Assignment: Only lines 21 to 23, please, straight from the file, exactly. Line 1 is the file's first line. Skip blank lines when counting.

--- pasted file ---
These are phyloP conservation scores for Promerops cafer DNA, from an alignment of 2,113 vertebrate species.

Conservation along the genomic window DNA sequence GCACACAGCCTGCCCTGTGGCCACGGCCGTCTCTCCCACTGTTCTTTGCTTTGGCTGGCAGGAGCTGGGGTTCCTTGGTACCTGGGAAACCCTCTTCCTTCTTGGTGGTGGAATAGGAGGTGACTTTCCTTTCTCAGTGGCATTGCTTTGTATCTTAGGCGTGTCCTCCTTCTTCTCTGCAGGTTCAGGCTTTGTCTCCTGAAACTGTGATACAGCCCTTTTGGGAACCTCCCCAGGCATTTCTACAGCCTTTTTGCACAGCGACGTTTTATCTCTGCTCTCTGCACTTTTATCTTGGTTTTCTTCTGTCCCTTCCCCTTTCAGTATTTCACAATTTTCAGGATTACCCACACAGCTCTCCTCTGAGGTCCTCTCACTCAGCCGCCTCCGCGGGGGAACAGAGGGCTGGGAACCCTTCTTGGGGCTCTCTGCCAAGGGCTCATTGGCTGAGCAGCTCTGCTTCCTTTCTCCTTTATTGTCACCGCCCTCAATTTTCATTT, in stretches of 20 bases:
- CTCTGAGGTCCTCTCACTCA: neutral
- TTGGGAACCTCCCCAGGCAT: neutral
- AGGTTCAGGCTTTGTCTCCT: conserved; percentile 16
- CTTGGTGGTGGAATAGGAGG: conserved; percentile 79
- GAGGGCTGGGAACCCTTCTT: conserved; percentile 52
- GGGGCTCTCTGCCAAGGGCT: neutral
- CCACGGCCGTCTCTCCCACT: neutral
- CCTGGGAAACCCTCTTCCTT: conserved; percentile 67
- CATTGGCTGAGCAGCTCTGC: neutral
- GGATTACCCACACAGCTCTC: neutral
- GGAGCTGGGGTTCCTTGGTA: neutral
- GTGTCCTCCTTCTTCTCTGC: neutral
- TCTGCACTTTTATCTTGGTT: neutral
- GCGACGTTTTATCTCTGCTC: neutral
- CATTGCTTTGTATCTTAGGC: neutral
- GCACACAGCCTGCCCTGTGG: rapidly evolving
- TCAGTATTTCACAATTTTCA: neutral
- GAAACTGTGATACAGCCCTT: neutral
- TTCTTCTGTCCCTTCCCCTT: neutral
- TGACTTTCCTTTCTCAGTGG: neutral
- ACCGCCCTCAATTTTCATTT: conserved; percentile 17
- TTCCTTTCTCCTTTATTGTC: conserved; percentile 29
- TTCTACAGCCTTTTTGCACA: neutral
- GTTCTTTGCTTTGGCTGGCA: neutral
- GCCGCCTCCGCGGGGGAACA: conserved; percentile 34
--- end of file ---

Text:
- TTCTTCTGTCCCTTCCCCTT: neutral
- TGACTTTCCTTTCTCAGTGG: neutral
- ACCGCCCTCAATTTTCATTT: conserved; percentile 17